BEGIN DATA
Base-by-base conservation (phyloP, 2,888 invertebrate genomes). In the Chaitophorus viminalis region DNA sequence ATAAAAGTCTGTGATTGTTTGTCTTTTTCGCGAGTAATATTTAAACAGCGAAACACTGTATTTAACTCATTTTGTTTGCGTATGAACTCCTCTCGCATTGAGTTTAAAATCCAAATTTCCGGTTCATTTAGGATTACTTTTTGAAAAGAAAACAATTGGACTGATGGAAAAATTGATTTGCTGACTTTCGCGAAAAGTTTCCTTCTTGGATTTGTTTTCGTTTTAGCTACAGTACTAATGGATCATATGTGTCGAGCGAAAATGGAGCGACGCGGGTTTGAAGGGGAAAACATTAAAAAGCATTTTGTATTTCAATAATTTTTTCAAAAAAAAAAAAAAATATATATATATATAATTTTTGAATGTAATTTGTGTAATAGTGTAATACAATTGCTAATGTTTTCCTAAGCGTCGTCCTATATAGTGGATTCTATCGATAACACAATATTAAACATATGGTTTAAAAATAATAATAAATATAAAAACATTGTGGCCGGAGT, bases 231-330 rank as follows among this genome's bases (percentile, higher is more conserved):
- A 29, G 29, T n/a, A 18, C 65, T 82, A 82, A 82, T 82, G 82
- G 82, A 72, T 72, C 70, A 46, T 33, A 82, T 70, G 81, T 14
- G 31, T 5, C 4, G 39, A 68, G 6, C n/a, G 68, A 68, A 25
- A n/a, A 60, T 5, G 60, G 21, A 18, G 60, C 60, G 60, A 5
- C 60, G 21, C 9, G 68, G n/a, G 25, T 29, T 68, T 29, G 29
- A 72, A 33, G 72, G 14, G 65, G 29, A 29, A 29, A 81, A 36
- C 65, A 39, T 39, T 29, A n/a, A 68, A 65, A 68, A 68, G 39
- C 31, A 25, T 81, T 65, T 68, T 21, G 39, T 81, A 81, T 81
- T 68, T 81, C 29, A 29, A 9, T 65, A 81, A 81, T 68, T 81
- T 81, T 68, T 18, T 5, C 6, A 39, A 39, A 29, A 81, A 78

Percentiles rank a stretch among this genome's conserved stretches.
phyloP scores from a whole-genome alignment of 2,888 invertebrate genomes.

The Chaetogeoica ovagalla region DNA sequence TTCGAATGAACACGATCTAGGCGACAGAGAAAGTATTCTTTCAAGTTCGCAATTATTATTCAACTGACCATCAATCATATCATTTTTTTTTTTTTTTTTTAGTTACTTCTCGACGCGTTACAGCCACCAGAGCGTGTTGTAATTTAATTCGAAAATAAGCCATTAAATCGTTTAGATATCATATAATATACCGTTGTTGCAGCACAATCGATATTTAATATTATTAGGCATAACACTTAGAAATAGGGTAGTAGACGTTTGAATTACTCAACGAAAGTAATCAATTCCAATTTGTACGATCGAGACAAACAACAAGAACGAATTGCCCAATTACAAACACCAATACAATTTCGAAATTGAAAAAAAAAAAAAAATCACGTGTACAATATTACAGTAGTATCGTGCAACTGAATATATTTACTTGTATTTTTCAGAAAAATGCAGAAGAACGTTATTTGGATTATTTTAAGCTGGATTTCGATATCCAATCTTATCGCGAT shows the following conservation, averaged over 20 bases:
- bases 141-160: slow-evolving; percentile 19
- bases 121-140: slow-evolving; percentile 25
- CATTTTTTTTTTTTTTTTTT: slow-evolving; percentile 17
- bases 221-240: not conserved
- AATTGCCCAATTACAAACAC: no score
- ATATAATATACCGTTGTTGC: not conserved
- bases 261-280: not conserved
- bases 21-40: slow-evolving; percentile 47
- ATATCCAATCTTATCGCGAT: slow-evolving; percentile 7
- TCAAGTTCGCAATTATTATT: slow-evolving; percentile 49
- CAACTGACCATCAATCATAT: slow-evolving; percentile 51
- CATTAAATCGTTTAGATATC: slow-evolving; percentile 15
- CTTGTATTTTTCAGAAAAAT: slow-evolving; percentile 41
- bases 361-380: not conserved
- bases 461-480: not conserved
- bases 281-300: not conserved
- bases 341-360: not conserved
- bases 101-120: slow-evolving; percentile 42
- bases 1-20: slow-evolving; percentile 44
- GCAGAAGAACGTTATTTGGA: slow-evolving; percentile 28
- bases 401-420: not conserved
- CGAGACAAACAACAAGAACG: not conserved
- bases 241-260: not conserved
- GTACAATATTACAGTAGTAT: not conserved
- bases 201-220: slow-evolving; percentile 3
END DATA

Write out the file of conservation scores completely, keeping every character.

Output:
Base-by-base conservation (phyloP, 2,888 invertebrate genomes). In the Chaitophorus viminalis region DNA sequence ATAAAAGTCTGTGATTGTTTGTCTTTTTCGCGAGTAATATTTAAACAGCGAAACACTGTATTTAACTCATTTTGTTTGCGTATGAACTCCTCTCGCATTGAGTTTAAAATCCAAATTTCCGGTTCATTTAGGATTACTTTTTGAAAAGAAAACAATTGGACTGATGGAAAAATTGATTTGCTGACTTTCGCGAAAAGTTTCCTTCTTGGATTTGTTTTCGTTTTAGCTACAGTACTAATGGATCATATGTGTCGAGCGAAAATGGAGCGACGCGGGTTTGAAGGGGAAAACATTAAAAAGCATTTTGTATTTCAATAATTTTTTCAAAAAAAAAAAAAAATATATATATATATAATTTTTGAATGTAATTTGTGTAATAGTGTAATACAATTGCTAATGTTTTCCTAAGCGTCGTCCTATATAGTGGATTCTATCGATAACACAATATTAAACATATGGTTTAAAAATAATAATAAATATAAAAACATTGTGGCCGGAGT, bases 231-330 rank as follows among this genome's bases (percentile, higher is more conserved):
- A 29, G 29, T n/a, A 18, C 65, T 82, A 82, A 82, T 82, G 82
- G 82, A 72, T 72, C 70, A 46, T 33, A 82, T 70, G 81, T 14
- G 31, T 5, C 4, G 39, A 68, G 6, C n/a, G 68, A 68, A 25
- A n/a, A 60, T 5, G 60, G 21, A 18, G 60, C 60, G 60, A 5
- C 60, G 21, C 9, G 68, G n/a, G 25, T 29, T 68, T 29, G 29
- A 72, A 33, G 72, G 14, G 65, G 29, A 29, A 29, A 81, A 36
- C 65, A 39, T 39, T 29, A n/a, A 68, A 65, A 68, A 68, G 39
- C 31, A 25, T 81, T 65, T 68, T 21, G 39, T 81, A 81, T 81
- T 68, T 81, C 29, A 29, A 9, T 65, A 81, A 81, T 68, T 81
- T 81, T 68, T 18, T 5, C 6, A 39, A 39, A 29, A 81, A 78

Percentiles rank a stretch among this genome's conserved stretches.
phyloP scores from a whole-genome alignment of 2,888 invertebrate genomes.

The Chaetogeoica ovagalla region DNA sequence TTCGAATGAACACGATCTAGGCGACAGAGAAAGTATTCTTTCAAGTTCGCAATTATTATTCAACTGACCATCAATCATATCATTTTTTTTTTTTTTTTTTAGTTACTTCTCGACGCGTTACAGCCACCAGAGCGTGTTGTAATTTAATTCGAAAATAAGCCATTAAATCGTTTAGATATCATATAATATACCGTTGTTGCAGCACAATCGATATTTAATATTATTAGGCATAACACTTAGAAATAGGGTAGTAGACGTTTGAATTACTCAACGAAAGTAATCAATTCCAATTTGTACGATCGAGACAAACAACAAGAACGAATTGCCCAATTACAAACACCAATACAATTTCGAAATTGAAAAAAAAAAAAAAATCACGTGTACAATATTACAGTAGTATCGTGCAACTGAATATATTTACTTGTATTTTTCAGAAAAATGCAGAAGAACGTTATTTGGATTATTTTAAGCTGGATTTCGATATCCAATCTTATCGCGAT shows the following conservation, averaged over 20 bases:
- bases 141-160: slow-evolving; percentile 19
- bases 121-140: slow-evolving; percentile 25
- CATTTTTTTTTTTTTTTTTT: slow-evolving; percentile 17
- bases 221-240: not conserved
- AATTGCCCAATTACAAACAC: no score
- ATATAATATACCGTTGTTGC: not conserved
- bases 261-280: not conserved
- bases 21-40: slow-evolving; percentile 47
- ATATCCAATCTTATCGCGAT: slow-evolving; percentile 7
- TCAAGTTCGCAATTATTATT: slow-evolving; percentile 49
- CAACTGACCATCAATCATAT: slow-evolving; percentile 51
- CATTAAATCGTTTAGATATC: slow-evolving; percentile 15
- CTTGTATTTTTCAGAAAAAT: slow-evolving; percentile 41
- bases 361-380: not conserved
- bases 461-480: not conserved
- bases 281-300: not conserved
- bases 341-360: not conserved
- bases 101-120: slow-evolving; percentile 42
- bases 1-20: slow-evolving; percentile 44
- GCAGAAGAACGTTATTTGGA: slow-evolving; percentile 28
- bases 401-420: not conserved
- CGAGACAAACAACAAGAACG: not conserved
- bases 241-260: not conserved
- GTACAATATTACAGTAGTAT: not conserved
- bases 201-220: slow-evolving; percentile 3